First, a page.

Includes vocabulary and other notes on Jicarilla, Lipan, Mescalero, Sinecu, Sumas, "Pueblita three miles from Jemez," Isleta, Peyote, Macuchi (?), and "Tepehuan[e]." Also 14 loose pages, various sizes, containing miscellaneous bibliographic notes and extracts relating to several of the above, and to Piro and "Quivira."
Biographical / Historical:
Front pages have been cut out; these may have been dated from 1894-5. Sinecu and Isleta notes marked "D7-97" and "D15-97" respectively; evidently dated December 7 and 15, 1897. See 19th Annual Report, Bureau of American Ethnology for year 1897-98, page xvi, referring to Mooney's trip to this area in December, 1897. --MCB 1/67.
Photographs depicting Native American baskets and portraits of Native Americans with whom C. Hart Merriam worked, as well as scenic views and images of animals and plants, mostly in California. Many of the photographs were made by Merriam himself or his daughter Zenaida Merriam Talbot. In addition, Merriam collected photographs from other researchers and photographers, including J. S. Diller, John Peabody Harrington, Henry Wetherbee Henshaw, and O. E. Meddaugh. There are also images acquired from the Boysen Studio of Yosemite and photographs of Mark Twain, John Muir, basketmaker Maggie James, and Merriam's family.
Clinton Hart Merriam (1855-1942) was a Columbia University-educated physician who worked as a naturalist, including as head of the Biological Survey for the US Department of Agriculture. He joined the Harriman Alaska Expedition as a zoologist in 1899. In 1910, he left the USDA and began to conduct research among California tribes. Financed by Mary W. Harriman and the E. H. Harriman Fund administered by the Smithsonian, he researched tribes' vocabularies, history, mythology, crafts (particularly basketmaking) until about 1936. His resarch was assisted by his daughter, Zenaida, who took photographs and painted glass slides for him. Merriam served as President of the Anthropological Society of Washington in 1920-1921.
Local Call Number(s):
NAA Photo Lot 74-27
Additional information supplied by Marvin Shodas.
Location of Other Archival Materials:
Merriam's notes held in the National Anthropological Archives in MS 1563 and in the Smithsonian Institution Archives in SIA Acc. 12-264.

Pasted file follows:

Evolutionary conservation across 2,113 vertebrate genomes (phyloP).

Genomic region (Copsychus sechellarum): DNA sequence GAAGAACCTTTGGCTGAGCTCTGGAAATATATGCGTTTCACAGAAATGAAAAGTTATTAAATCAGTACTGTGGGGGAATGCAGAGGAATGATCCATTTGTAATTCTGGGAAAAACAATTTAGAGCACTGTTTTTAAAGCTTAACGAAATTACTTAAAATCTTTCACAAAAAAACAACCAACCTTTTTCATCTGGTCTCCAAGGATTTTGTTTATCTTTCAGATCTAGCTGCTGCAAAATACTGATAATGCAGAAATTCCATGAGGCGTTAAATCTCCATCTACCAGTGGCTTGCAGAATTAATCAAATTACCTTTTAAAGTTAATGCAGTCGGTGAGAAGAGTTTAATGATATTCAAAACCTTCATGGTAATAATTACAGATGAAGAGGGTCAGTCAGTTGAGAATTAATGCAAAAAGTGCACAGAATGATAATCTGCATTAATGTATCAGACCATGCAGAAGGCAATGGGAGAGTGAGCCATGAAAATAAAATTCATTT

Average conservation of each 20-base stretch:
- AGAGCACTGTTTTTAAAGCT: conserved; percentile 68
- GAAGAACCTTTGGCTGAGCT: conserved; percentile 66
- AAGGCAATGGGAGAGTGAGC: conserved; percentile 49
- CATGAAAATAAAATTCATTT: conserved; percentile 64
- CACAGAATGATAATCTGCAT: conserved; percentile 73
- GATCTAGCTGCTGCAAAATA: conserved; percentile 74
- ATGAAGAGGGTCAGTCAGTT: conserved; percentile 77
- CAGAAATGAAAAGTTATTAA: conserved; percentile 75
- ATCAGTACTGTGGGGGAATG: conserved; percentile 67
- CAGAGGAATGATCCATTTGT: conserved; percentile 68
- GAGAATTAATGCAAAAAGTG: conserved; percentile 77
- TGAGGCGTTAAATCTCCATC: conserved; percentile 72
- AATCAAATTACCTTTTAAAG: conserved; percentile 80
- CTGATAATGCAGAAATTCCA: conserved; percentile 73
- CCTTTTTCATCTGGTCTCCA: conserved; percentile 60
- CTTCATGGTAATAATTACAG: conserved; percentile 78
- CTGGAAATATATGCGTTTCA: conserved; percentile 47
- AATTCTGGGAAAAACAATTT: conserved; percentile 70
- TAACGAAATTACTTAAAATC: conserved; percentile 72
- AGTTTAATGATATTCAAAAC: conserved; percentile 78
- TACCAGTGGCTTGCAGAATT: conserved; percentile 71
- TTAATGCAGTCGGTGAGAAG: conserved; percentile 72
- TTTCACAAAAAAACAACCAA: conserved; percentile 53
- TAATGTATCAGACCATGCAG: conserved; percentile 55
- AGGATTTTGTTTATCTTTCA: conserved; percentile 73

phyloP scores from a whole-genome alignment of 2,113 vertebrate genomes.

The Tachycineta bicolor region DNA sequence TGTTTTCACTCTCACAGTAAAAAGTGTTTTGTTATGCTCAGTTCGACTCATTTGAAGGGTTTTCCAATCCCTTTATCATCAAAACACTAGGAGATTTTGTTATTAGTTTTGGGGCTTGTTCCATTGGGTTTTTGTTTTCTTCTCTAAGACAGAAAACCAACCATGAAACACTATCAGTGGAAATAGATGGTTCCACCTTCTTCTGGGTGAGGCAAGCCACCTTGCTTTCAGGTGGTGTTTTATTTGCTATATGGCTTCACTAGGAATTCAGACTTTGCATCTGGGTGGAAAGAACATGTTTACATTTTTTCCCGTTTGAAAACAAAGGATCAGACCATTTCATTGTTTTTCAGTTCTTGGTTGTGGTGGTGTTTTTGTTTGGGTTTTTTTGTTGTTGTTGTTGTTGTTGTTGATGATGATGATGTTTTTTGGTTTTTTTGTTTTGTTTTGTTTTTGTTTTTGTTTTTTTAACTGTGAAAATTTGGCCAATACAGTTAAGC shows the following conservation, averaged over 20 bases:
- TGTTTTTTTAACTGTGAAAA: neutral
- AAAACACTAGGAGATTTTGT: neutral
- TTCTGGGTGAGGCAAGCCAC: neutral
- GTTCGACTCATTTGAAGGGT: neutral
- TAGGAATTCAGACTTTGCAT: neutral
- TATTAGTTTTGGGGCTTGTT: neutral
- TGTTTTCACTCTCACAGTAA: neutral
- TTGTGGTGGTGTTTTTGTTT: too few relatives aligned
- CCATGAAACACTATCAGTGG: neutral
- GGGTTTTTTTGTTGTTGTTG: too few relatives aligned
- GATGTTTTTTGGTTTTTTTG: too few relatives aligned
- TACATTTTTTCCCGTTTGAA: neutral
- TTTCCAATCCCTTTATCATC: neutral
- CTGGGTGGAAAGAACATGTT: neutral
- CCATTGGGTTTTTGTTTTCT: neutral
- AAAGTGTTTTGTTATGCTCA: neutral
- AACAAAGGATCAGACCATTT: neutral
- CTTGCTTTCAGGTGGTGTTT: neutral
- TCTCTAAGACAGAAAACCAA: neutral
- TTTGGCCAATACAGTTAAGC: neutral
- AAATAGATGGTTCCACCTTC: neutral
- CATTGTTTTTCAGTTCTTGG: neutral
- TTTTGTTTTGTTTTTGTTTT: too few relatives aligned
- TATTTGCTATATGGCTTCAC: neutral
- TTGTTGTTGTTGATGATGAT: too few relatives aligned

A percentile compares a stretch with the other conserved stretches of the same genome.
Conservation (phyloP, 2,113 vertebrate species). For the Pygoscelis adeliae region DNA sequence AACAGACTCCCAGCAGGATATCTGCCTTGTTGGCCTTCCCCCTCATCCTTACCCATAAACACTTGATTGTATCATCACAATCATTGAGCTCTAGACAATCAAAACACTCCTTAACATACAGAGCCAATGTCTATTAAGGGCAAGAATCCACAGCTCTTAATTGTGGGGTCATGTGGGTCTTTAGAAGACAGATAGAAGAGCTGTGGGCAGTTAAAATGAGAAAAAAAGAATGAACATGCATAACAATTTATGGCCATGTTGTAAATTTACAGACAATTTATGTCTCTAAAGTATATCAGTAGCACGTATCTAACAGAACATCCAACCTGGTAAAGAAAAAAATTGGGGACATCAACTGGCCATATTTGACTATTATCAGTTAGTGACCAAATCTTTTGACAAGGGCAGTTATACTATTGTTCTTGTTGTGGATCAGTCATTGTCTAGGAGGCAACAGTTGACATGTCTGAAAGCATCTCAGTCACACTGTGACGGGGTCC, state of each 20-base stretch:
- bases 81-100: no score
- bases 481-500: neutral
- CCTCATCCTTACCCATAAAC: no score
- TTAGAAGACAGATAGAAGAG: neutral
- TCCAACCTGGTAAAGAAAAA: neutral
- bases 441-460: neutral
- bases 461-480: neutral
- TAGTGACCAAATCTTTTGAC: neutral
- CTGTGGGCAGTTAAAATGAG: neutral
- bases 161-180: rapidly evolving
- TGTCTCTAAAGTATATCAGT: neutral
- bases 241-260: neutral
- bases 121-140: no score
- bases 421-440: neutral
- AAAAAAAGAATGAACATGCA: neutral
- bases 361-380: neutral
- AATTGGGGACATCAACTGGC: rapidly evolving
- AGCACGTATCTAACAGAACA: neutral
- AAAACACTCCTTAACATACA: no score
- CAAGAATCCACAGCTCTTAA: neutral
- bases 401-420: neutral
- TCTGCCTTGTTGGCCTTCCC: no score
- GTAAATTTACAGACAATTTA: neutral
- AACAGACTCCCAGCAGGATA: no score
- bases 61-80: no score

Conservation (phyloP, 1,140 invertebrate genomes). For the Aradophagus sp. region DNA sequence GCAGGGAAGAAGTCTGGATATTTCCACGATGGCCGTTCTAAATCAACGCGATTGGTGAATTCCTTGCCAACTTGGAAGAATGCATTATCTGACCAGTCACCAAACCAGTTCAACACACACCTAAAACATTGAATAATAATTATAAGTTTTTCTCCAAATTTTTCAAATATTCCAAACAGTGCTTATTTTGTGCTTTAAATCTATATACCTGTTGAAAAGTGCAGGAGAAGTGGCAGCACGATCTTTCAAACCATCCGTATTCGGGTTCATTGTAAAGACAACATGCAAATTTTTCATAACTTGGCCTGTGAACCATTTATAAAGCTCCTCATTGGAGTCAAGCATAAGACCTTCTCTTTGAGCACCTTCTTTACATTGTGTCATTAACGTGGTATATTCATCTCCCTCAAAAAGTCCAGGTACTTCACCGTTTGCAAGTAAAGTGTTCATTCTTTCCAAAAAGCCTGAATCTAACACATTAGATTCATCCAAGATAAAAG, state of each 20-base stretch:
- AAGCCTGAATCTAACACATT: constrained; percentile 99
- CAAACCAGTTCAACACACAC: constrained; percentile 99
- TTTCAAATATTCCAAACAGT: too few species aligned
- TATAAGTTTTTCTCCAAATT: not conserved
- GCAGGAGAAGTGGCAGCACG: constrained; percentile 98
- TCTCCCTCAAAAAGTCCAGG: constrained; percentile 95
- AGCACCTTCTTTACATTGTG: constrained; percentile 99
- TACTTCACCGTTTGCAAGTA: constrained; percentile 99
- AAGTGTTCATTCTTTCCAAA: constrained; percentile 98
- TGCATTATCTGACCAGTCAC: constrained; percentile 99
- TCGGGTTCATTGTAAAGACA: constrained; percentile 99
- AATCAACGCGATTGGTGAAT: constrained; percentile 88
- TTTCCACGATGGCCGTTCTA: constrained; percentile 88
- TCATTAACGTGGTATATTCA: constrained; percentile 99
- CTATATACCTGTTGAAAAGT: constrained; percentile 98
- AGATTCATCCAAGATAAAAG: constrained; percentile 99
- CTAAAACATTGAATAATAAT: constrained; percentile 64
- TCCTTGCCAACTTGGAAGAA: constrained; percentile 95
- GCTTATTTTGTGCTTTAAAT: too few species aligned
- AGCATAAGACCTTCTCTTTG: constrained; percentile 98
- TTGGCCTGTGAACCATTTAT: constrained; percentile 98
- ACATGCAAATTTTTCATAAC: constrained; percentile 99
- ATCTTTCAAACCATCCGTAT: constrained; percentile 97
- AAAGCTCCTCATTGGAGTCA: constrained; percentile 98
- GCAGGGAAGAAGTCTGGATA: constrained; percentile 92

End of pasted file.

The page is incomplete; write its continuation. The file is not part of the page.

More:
Additional photographs by Merriam held in the National Museum of American Indian Archives in the Mary Harriman Rumsey Photograph Collection and the Harriman Alaska Expedition Photograph Collection.
Correspondence from Merriam held in the National Anthropological Archives in MS 4558, the Department of Anthropology records (Manuscript and Pamphlet file), Bureau of American Ethnology records, J.C. Pilling Papers, Ales Hrdlicka Papers, and Jesse Logan Nusbaum Papers.
The Bancroft Library at University of California, Berkeley holds the C. Hart Merriam Papers, C. Hart Merriam Collection of Native American Photographs (prints corresponding to negatives in this collection), and C. Hart Merriam pictorial collection.
Apache terms obtained from some Chiricahua Apaches, sent as delegates to the U. S. Government from the San Carlos Reservation, Arizona, and present at the Fremont House, Washington, on February 12, 1884, pages 5-6; terms of the Tsigakina dialect, pages 7-8; Sentences in the Navajo dialect of Apache, obtained from Frank Hamilton Cushing, 1882, and Single terms in the Navajo dialect of Apache, obtained from the same, pages 9-12; Navajo terms obtained from the interpreter of a Navajo delegation present in Washington in 1885, Saturday, November 28, 1885, pages 14-16; and Some words of Jicarilla Apache, from Eski'e, present in Washington, D.C. January 5, 1884, with comparison from Buschmann's Collection, pages 18-19.
Informants for Apache data on pages 1-8 (according to account in Washington Evening Star noted by Gatschet, page 8): Antonio (San Carlos); Chiquito Hey (Tonto); As-Kadsdilges (Chiricahua); Sergeant Not (Knott?), scout for the army division under General Crook. The informant, Eski'e, called himself a Mescalero Apache. (page 19).
A note on page 8, referring to the foregoing vocabulary, reads, "Original in my folio manuscript XX, page 189. (This original not located as of 12/1969).
Dictionary of Jicarilla Apache = Abáachi mizaa iłkee' siijai Wilhelmina Phone, Maureen Olson, and Matilda Martinez ; edited by Melissa Axelrod, Jule Gómez de García, and Jordan Lachler ; computational lexicography by Sean M. Burke
The North American Indian : being a series of volumes picturing and describing the Indians of the United States and Alaska / written, illustrated, and published by Edward S. Curtis ; edited by Frederick Webb Hodge ; foreword by Theodore Roosevelt ; field research conducted under the patronage of J. Pierpont Morgan
Describing the Indians of the United States, the Dominion of Canada and Alaska
Copied from Reports of Secretary of Warar, Senate ex. document No. 64, 31st Cong., 1st sess., 1850. Simpsonʹs contribution to this report included "35 words of the Ticorilla [sic], a branch of the Apaches (no. 8), obtained by Lieutenant Simpson from an Apache Indian, a prisoner in the guard-house at Santa Fe."-- Information from Pilling, Bureau of American Ethnology Bulletin 14, page 94.
NAA MS 115
Gibbs copied 9 Simpson vocabularies; the title page for the whole group is filed with Manuscript No. 104-a. (Note added by SJB 12/1969.)
Vocabulary listed according to categories in Powellʼs printed outline with added information on culture, customs and religion.
Biographical / Historical:
Informants: Gunʹ -si Vigil, interpreter, educated at Santa Fe and Fort Lewis Indian schools; Juan Quintana, "authority for many names of plants and narrator of most of the animal tales and information regarding the sun;" and Reuben [Quintana], interpreter for Juan.
NAA MS 1302-a
Identified as Jicarilla Apache by comparison with manuscript numbers 115 and 116.